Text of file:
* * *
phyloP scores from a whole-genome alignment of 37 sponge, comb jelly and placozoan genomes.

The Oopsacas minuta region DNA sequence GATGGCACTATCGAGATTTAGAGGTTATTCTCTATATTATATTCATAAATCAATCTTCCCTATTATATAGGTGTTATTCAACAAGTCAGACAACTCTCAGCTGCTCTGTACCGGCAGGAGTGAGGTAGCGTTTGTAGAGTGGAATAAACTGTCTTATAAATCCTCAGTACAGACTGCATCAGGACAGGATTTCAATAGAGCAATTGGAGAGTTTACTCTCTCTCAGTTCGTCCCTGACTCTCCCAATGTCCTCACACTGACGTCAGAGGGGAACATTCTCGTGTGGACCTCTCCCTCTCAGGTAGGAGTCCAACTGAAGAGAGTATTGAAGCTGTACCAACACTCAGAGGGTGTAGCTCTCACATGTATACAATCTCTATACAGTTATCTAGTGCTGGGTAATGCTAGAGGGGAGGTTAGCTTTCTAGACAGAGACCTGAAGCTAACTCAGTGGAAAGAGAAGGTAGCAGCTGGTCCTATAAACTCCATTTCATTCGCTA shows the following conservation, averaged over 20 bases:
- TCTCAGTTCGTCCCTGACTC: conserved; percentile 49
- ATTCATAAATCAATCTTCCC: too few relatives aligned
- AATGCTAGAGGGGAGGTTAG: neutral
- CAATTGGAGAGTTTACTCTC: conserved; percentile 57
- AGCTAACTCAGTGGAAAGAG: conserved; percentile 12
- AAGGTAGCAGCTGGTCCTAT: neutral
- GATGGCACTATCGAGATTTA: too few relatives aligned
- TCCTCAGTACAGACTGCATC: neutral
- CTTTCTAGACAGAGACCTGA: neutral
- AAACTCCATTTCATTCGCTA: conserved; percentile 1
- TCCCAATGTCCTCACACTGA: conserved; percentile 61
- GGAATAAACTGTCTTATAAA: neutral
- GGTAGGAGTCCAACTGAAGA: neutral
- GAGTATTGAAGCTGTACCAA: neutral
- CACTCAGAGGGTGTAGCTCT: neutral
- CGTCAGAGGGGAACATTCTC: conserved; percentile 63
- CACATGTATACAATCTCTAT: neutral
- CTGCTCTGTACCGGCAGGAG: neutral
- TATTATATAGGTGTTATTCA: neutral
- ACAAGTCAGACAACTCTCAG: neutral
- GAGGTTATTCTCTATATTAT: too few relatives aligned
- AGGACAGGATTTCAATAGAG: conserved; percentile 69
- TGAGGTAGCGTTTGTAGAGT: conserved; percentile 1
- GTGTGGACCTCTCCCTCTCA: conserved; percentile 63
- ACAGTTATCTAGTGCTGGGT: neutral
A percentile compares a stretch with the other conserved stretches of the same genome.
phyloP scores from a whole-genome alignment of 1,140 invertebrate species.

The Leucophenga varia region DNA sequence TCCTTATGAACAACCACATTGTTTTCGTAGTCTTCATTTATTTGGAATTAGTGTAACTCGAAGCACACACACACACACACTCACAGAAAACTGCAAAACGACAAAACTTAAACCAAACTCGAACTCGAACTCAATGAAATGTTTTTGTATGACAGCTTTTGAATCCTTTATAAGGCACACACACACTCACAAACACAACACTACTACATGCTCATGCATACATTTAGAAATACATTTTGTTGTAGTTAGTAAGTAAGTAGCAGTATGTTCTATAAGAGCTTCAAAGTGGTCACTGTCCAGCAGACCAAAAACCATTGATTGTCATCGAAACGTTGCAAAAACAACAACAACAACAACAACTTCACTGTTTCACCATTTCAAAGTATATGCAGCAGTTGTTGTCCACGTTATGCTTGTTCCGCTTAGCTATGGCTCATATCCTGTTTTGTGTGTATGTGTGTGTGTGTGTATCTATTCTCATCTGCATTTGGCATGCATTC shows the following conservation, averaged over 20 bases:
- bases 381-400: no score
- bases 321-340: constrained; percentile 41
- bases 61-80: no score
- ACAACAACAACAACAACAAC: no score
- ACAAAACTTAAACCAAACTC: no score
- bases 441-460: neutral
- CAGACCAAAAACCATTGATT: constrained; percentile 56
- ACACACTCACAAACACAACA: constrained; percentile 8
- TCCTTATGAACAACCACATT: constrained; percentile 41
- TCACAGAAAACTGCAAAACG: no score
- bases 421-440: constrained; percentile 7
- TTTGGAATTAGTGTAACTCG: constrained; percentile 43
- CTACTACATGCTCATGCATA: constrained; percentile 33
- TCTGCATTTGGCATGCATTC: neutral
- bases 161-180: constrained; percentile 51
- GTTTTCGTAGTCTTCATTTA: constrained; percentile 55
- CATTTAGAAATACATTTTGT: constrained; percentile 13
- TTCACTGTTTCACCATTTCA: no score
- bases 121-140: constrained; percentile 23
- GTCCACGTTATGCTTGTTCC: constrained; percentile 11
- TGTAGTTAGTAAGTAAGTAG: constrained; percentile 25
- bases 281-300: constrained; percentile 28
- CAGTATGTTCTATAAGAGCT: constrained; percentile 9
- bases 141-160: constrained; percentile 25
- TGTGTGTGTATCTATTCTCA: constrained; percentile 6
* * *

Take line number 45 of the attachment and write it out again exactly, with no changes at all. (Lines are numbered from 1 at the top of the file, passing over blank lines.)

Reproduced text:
- bases 161-180: constrained; percentile 51